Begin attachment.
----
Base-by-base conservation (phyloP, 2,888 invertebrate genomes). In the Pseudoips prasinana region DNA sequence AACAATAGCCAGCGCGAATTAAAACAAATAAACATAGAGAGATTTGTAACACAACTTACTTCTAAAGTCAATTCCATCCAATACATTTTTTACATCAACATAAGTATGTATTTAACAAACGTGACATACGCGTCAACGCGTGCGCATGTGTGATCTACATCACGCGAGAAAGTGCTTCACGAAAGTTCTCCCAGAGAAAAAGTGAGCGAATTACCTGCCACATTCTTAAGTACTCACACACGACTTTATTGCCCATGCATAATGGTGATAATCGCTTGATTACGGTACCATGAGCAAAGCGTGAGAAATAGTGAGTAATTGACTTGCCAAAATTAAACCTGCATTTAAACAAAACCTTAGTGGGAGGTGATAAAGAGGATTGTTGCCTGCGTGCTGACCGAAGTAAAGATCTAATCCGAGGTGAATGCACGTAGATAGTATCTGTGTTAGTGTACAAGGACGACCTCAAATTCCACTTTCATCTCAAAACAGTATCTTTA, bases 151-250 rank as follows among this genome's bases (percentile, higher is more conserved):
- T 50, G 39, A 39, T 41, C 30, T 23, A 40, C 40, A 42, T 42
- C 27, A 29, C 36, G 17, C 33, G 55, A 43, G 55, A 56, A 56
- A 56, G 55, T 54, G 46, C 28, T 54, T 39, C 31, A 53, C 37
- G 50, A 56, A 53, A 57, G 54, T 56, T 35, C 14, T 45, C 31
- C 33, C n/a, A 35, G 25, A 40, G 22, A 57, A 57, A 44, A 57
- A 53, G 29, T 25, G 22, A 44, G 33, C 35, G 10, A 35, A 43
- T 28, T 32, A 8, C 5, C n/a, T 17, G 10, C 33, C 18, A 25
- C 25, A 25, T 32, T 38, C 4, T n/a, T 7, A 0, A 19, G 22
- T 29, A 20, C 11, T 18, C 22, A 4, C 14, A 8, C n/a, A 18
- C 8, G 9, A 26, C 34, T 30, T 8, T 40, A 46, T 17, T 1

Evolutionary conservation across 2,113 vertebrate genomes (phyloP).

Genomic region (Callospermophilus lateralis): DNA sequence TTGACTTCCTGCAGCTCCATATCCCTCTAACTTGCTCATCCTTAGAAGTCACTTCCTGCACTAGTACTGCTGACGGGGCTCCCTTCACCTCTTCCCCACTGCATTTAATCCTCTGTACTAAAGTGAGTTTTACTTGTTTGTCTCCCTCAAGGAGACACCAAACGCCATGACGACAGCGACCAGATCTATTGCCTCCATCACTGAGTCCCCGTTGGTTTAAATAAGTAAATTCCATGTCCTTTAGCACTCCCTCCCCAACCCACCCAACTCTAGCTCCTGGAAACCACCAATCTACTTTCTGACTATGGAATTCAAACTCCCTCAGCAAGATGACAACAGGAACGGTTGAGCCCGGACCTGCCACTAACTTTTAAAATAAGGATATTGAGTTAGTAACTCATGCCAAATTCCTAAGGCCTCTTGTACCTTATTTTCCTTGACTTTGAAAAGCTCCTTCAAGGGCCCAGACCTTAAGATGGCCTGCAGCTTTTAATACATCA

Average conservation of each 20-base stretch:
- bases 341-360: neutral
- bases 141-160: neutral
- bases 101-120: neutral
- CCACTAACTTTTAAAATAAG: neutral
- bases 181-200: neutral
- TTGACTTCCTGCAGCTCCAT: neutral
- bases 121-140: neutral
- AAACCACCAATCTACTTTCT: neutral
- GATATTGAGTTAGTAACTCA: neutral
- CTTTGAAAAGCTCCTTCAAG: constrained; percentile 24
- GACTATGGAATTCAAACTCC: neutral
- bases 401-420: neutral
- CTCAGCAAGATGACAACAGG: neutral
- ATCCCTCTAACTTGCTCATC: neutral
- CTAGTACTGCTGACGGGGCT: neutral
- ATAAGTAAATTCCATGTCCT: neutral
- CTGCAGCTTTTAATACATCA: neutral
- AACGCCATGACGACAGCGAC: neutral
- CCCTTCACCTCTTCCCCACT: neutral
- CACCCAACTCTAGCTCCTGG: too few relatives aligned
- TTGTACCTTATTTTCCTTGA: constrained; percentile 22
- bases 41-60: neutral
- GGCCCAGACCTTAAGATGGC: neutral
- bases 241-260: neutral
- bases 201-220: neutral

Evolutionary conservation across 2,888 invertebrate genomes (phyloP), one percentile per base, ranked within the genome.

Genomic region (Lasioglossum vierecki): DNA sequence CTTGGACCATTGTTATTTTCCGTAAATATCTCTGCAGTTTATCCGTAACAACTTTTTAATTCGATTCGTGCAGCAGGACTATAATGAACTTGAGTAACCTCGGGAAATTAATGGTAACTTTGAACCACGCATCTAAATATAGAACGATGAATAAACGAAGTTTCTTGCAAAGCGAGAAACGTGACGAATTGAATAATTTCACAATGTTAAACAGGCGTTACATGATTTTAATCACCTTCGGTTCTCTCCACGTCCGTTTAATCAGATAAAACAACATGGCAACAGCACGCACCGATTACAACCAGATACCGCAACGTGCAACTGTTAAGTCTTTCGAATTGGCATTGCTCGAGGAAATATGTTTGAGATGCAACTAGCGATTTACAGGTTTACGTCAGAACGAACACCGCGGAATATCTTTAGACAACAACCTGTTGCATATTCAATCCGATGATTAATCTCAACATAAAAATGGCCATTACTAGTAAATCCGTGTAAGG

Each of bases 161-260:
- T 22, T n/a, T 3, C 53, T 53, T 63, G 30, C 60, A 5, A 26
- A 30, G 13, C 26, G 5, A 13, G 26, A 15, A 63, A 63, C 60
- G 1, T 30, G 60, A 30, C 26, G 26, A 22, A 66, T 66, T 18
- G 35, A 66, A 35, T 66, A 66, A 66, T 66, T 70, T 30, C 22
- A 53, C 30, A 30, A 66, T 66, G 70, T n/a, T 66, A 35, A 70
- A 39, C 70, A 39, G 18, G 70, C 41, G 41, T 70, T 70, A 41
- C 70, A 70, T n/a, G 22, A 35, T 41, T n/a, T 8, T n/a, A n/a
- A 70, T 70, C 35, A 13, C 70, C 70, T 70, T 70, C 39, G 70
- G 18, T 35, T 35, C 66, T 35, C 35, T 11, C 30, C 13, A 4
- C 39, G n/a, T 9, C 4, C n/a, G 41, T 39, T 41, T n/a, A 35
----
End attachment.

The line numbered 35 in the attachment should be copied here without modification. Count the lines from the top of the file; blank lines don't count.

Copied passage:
- TTGTACCTTATTTTCCTTGA: constrained; percentile 22